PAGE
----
The Joy of Hex – Part Two -Witchcraft

From prehistoric times some form of ‘witchcraft’ has existed, but then, unlike now, the casting of spells was more to do with the art of healing than any association with devilry. Most ‘witches’ were herbalists, wise women, or, ‘cunning folk’, who were adept at making potions to cure a range of illnesses. Often providing charms and offerings alongside incantations to protect livestock from predators by using these ‘blessings’ to keep them safe.

The belief in the power of magic has existed since mankind created social settlements where large numbers of people lived and worked. Fearing the forces of nature, inevitably, someone would try to make the unknown less scary by using rituals and spells to ward off evil spirits, whether natural or supernatural. Cave drawings often show people dancing wearing animal costumes alongside images of a ‘witch’ as seen in the photograph below.

Once, such ‘magical’ folk were revered, but as time went on people became wary of these magicians that could seemingly perform supernatural feats. From the 7th century, attitudes changed and terms such as ‘black magic’ spread fear into the hearts of god-fearing folk. With Christianity taking over from paganism as the main religion, it wasn’t long before the church found such powerful shaman a threat. Witch hunts in the name of God became a way to frighten people into turning against their own to preserve the status quo and get rid of annoying, possibly subversive women and men in the community. These poor people didn’t stand a chance against the prejudices and hatred from fanatics who turned communities against someone who was not quite like everyone else. So began the long centuries of demonising the innocent.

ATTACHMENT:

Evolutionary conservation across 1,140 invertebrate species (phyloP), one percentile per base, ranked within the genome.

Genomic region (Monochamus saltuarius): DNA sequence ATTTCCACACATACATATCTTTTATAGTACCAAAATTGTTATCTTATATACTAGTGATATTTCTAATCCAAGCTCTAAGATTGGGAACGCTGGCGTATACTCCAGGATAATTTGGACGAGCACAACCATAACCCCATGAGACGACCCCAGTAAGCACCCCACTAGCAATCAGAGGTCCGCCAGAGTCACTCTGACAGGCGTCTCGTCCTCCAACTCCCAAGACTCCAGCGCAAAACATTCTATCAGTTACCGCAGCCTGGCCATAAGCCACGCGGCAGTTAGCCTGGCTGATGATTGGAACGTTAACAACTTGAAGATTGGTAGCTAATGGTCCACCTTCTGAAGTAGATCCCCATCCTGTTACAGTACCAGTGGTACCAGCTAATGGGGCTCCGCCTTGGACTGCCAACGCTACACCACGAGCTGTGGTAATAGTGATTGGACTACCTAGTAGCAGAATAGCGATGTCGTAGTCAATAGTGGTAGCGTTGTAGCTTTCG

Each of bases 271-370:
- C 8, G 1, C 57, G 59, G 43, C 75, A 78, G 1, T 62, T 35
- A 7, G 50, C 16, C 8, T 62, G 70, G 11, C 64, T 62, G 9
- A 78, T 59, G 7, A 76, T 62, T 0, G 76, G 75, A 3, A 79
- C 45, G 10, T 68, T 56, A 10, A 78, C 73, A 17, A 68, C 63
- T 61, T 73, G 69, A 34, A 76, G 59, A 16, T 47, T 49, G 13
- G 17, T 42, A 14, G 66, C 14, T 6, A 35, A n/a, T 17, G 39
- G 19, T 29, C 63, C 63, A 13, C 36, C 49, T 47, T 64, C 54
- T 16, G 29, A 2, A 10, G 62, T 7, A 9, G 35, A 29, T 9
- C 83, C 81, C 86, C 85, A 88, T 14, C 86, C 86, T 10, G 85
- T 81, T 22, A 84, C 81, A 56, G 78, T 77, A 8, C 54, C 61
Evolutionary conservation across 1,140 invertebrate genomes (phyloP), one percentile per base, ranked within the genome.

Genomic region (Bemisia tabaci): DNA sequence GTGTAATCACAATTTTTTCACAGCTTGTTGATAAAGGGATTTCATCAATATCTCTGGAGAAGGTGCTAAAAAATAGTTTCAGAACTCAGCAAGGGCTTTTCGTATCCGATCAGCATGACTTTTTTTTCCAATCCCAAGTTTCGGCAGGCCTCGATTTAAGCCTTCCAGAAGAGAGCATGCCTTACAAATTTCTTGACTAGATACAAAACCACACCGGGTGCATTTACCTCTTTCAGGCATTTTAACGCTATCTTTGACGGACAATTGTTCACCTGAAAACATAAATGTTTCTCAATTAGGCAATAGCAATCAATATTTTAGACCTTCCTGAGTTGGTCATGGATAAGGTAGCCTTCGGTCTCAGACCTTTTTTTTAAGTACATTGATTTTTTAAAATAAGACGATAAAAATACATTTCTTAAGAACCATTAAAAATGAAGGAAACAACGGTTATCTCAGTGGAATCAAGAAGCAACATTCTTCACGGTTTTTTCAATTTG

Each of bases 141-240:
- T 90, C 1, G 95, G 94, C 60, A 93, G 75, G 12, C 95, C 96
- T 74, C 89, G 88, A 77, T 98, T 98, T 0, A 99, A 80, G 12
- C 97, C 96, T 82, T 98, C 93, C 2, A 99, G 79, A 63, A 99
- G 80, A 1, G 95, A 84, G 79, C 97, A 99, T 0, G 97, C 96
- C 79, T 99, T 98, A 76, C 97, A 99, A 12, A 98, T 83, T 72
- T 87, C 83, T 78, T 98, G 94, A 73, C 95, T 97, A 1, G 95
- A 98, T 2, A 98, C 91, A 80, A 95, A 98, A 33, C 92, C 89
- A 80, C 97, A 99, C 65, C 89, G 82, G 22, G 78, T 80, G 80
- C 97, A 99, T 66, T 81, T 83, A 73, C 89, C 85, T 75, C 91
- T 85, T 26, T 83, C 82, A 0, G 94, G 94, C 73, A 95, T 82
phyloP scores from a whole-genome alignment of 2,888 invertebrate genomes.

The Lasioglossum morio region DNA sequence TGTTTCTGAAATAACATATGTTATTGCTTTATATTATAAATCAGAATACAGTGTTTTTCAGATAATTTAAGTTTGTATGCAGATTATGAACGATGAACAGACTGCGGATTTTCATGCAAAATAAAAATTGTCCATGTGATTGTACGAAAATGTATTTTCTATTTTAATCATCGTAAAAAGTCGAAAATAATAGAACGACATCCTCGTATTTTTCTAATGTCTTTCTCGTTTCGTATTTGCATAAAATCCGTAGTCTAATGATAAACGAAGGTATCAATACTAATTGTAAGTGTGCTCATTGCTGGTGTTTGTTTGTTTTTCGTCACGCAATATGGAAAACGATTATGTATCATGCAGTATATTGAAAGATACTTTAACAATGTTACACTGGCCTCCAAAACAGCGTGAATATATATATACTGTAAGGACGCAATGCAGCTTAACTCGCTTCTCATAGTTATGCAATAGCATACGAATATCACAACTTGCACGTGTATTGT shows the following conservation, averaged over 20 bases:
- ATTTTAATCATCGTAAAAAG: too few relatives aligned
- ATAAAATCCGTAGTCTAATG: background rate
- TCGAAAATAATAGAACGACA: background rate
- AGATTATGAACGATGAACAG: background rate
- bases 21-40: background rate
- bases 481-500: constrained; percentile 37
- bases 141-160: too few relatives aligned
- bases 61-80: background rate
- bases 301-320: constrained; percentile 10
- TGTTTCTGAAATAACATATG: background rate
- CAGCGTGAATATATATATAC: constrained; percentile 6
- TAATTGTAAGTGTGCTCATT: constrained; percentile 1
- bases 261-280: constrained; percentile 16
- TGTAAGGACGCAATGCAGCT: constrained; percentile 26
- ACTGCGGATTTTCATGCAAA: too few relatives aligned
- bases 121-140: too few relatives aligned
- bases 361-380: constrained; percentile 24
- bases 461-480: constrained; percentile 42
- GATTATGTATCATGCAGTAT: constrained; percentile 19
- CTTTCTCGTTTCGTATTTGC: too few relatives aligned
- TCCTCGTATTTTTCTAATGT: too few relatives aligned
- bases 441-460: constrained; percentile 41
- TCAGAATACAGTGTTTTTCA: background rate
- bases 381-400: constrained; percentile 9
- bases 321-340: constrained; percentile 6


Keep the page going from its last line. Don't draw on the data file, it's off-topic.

During medieval times being accused of witchcraft was a death sentence. Anyone who had a black cat, a mole, some kind of physical tick or blemish, and could conjure up an effective poultice for a wound or boil, would be suspected of being in league with the devil. The caricature of the old hag with a broomstick became the norm.  Wise women in a village were the subject of scorn and accused of evil deeds.

 In the UK, The Witch Finder General, Matthew Hopkins, made it his life’s work to seek out and destroy those accused of witchcraft. Through gruesome torture, he and his allies gained forced confessions from terrified men and women who would often be accused of the crime by friends or family. From the 15th to the 16h century over 100,000 people were hanged or burned at the stake for being witches.

This fear of sorcery lasted well into the eighteenth century when the cruel and unjust system of identifying a witch was abolished, courtesy of – The Enlightenment. A period in history which advocated the use of reason over superstition, and in 1736 the laws against witchcraft were repealed.

Witches and warlocks exist to this day but are no longer seen as dangerous. Often known as Wiccans, these people regard themselves as spiritual folk following pagan beliefs, incorporating mystical sorcery such as divination, herbalism and, Tarot reading. Casting spells not to summon demons or ghouls but to help find a true love, get promoted at work, or simply to engage more with nature and the universe.

You can read more about Wiccan magic in this article:

 https://wiccanspells.info/wiccan-pagan-articles/different-types-magick/

The idea of possessing supernatural powers is deep-rooted within our psyche. Whether it comes from a religious source or from the belief in our own need to connect with natural forces, magic and the casting of spells will never go away. Now, we accept it as part of our everyday world, whether it is reading our astrological predictions or buying Himalayan Salt Lamps, we need to believe that we are more than the sum of our parts, and can control the elements to do our bidding. Does it work? It might. The power is in the belief that it will.